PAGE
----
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It All Begins with Brigid!


The seed of this blog began with Brigid (Exalted One). Brigid is the Celtic triple goddess of fire, poetry, metalwork, and medicine among other things. Brigid is also associated with the element of water and has a number of sacred wells and rivers named after her. Brigid is celebrated with gusto on the sabbat of Imbolc which is February 1st. On the night I attended my first public celebration of Imbolc, I immediately fell in love with Brigid’s creative, fiery spirit that was evident all throughout the sabbat.

One of my favorite parts of our time together was a song one of the priestesses taught us:

Lighting your candle, we call to you, call to you.
Lighting your candle, we call you by name: Brigid.
Burn off our darkness, we call to you, call to you.
Burn off our darkness and heal with your flame.


My curiosity that night was peaked even further when I learned of Brigid’s ties to St. Brigid, one of Ireland’s most revered saints. According to medievalist Pamela Berger, Christian “monks took the ancient figure of the mother goddess and grafted her name and functions onto her Christian counterpart.” In her Christian incarnation, St. Brigid was known for her generosity to the poor, her healing miracles, and warm hospitality.  Her feast day is also February 1st.  Hmmm. I am inclined to believe that many of the qualities attributed to St, Brigid came from the goddess Brigid because the worship of this Celtic deity was so popular at the time.

Another interesting connection is that a perpetual flame to honor Brigid was kept in Kildaire until the 16th century. It was then relit by the Brigidine Sisters in 1993 to honor their beloved saint and became a perpetual flame again in 2006! The icing on the cake is that the monastery in Kildaire, which St. Brigid founded, was built on the site of an older pagan shrine to the Celtic goddess Brigid.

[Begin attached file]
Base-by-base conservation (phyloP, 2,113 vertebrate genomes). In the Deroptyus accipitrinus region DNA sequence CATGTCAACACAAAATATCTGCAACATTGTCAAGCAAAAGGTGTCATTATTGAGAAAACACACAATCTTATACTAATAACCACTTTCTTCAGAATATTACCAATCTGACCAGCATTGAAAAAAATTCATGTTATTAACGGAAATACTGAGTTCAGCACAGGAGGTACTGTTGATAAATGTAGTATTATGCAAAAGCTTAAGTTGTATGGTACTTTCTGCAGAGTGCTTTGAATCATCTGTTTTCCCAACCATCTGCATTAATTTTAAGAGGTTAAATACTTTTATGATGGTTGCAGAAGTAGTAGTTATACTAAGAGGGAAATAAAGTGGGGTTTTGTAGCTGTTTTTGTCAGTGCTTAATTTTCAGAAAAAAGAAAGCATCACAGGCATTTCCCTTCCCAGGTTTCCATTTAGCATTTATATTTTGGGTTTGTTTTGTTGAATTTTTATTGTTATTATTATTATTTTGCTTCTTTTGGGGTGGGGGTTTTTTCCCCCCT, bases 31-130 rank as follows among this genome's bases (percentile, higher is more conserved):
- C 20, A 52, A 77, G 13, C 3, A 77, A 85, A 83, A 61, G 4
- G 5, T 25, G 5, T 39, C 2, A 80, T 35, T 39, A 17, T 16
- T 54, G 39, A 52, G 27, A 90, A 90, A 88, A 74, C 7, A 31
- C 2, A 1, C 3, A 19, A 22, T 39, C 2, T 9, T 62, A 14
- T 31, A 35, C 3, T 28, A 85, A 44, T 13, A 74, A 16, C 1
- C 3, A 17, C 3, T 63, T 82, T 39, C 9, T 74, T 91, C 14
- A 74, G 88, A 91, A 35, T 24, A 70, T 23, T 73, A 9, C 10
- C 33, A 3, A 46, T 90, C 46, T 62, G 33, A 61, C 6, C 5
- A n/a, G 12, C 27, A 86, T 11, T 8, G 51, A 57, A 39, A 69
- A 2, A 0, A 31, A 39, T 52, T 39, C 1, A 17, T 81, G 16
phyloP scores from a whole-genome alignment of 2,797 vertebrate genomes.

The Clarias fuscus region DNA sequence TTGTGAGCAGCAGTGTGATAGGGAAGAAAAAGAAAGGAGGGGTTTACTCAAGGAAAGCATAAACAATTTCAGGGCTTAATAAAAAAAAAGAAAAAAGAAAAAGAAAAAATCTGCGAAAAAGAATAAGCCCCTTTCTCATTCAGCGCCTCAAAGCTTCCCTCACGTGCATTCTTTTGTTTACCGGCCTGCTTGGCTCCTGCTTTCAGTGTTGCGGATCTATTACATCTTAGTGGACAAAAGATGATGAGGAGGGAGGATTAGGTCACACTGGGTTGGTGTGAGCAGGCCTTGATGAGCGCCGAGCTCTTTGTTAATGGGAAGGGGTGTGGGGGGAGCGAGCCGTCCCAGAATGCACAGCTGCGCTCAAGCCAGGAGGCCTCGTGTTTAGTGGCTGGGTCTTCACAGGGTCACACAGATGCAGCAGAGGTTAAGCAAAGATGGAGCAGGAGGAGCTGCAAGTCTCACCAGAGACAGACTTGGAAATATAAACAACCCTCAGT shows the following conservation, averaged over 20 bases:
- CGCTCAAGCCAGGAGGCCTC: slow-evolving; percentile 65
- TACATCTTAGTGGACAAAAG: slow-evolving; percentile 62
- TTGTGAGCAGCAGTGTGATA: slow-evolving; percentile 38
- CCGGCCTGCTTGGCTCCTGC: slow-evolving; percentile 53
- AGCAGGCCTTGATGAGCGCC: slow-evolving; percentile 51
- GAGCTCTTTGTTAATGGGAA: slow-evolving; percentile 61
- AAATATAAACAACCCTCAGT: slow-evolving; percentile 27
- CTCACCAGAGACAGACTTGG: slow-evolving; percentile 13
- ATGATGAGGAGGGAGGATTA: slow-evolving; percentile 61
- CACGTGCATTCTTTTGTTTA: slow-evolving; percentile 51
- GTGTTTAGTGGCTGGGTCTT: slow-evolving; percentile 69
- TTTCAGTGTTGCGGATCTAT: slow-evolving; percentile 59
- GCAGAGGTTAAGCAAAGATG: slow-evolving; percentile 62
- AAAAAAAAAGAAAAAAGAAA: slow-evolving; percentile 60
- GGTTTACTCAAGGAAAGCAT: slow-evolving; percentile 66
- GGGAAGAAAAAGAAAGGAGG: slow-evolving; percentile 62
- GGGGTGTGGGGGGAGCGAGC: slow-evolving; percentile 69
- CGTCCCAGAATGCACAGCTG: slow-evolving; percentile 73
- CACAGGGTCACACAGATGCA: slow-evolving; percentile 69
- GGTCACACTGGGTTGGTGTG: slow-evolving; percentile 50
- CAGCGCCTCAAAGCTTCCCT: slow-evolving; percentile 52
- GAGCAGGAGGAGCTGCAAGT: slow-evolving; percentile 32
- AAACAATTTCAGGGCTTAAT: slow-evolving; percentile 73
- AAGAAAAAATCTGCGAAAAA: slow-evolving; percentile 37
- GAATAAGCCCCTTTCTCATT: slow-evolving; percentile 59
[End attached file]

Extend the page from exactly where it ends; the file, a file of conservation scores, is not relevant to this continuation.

As the celebration of Imbolc ended on that fortuitous night, I left not only feeling warmly welcomed by my Pagan sisters and brothers; it also made me realize we have a lot more in common than I ever imagined. A bridge was built between us that set me on a journey to find more connections and help Pagans and Christians overcome their fear, suspicion and sometimes hostility toward each other.

If you’re interested in reading more, there are several books on the subject including the excellent Brigit: Sun of Womanhood by Patricia Monaghan and McDermott Michael and Brigid: History, Mystery and Magic of the Celtic Goddess by Courtney Weber.  You can order both of them through Amazon.

Copyright ©2023 by David Taliesin,

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St. Brigid’s Cross


I love the simple beauty of St. Brigid’s crosses. In Ireland, they are made from rushes and contain a beautiful woven square in the middle with four equidistant arms that are tied at the ends. They make these crosses for the feast day of St. Brigid, February 1st.

Many people believe this cross has pre-Christian origins and I wholeheartedly agree. The cross reminds me of the spokes of the wheel that the goddess Brigid turns toward spring during the celebration of Imbolc. The four spokes of this cross represent the two solstices and two equinoxes of the year. With all the connections that can be made between Brigid and St. Brigid, it’s not hard to believe that Brigid’s cross is a Christian adaptation of the wheel of the year.


The earliest origin of St Brigid’s cross may possibly be the sun cross or wheel cross that dates back to prehistoric times, especially during the Neolithic and Bronze Age periods.  Wheel crosses appear frequently in artifacts associated with religious rites. They call to mind the spokes of a chariot wheel. If this is the case, this cross could have been used in connection with the sun chariot the gods rode to carry the sun across the sky. Whatever the case may be, this is an old symbol that has been connected to spirituality for a very long time. Enjoy!

Copyright 2023 by David Taliesin,